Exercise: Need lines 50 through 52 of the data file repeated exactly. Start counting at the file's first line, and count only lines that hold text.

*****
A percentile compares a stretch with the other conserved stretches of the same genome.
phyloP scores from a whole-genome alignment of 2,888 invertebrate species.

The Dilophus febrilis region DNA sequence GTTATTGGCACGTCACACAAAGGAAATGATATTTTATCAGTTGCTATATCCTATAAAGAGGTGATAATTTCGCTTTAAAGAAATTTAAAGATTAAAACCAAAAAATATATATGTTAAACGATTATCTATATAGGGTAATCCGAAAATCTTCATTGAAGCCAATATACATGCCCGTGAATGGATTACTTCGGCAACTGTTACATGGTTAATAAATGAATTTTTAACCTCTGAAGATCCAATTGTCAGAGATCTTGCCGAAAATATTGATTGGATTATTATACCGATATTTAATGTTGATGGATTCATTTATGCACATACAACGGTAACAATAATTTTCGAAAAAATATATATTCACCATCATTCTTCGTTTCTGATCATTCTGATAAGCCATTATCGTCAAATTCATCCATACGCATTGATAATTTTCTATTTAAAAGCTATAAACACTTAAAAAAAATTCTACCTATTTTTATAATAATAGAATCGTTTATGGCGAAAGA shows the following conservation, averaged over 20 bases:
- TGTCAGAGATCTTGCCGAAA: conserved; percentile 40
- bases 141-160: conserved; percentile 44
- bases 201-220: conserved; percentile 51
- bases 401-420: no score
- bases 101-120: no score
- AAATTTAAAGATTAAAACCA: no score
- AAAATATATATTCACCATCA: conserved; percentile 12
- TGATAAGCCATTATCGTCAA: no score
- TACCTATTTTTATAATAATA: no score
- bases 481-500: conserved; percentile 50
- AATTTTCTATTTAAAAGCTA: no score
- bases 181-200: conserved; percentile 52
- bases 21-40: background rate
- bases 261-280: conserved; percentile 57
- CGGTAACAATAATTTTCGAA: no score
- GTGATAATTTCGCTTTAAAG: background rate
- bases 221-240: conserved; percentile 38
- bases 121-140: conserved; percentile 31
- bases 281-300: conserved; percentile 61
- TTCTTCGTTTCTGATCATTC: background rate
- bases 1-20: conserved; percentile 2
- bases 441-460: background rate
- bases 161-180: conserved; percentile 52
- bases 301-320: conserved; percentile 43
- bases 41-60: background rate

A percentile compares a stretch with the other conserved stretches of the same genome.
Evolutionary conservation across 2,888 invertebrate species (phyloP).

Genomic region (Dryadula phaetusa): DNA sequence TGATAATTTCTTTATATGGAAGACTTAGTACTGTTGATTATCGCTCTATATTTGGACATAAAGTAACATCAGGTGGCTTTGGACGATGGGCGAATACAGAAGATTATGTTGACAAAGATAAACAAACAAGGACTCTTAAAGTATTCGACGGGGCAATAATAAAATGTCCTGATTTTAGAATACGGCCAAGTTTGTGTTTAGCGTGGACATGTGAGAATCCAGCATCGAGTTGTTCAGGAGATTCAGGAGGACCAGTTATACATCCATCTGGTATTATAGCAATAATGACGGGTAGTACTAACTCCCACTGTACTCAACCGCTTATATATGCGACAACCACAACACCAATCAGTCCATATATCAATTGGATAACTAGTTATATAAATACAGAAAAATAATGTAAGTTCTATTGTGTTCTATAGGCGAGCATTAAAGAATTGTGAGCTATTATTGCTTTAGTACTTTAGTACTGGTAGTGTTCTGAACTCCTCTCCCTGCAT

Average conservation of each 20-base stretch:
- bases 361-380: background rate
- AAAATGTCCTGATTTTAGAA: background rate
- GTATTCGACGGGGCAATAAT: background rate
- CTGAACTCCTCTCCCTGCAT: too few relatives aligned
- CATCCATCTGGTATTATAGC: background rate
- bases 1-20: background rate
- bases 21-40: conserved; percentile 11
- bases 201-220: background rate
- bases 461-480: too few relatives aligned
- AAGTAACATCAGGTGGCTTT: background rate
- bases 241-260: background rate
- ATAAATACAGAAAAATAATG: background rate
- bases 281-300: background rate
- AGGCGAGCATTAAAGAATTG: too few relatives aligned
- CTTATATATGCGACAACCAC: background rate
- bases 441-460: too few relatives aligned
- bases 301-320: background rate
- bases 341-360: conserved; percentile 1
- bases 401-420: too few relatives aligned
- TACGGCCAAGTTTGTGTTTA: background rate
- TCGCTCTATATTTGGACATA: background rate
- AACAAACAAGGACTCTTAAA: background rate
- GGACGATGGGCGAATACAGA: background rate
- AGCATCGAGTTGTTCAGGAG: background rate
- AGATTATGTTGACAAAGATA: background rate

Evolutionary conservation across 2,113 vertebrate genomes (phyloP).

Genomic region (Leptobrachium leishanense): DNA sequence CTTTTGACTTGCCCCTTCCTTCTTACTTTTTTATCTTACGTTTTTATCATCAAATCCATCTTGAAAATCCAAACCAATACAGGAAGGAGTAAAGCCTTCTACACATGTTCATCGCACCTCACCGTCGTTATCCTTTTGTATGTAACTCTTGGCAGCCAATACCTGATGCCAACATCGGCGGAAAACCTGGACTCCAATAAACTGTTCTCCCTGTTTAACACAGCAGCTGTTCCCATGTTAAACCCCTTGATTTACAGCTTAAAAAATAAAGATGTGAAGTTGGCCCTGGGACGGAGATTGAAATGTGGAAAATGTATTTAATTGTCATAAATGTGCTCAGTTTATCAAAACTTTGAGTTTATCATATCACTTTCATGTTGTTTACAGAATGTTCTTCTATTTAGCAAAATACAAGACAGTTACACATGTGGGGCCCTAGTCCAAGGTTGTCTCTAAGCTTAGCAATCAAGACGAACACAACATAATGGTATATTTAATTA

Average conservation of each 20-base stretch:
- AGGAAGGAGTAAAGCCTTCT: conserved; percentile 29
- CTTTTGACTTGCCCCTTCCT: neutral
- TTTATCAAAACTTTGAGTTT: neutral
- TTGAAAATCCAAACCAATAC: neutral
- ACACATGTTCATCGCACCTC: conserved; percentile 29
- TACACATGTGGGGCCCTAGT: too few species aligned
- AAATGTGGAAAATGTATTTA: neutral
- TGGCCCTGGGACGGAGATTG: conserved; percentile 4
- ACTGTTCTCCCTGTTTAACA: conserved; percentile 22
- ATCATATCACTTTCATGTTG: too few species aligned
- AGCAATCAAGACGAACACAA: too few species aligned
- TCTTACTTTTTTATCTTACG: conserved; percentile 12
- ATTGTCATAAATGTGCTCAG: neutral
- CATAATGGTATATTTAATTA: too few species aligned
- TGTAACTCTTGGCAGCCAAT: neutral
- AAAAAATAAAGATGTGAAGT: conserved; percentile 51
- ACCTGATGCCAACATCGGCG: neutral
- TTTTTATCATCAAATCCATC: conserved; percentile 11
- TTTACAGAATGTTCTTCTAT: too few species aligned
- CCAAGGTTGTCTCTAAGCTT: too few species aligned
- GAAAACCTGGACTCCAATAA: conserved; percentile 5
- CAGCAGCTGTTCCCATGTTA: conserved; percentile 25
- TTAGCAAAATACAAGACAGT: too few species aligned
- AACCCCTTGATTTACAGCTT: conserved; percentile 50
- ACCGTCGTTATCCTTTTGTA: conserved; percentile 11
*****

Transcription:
- bases 341-360: conserved; percentile 1
- bases 401-420: too few relatives aligned
- TACGGCCAAGTTTGTGTTTA: background rate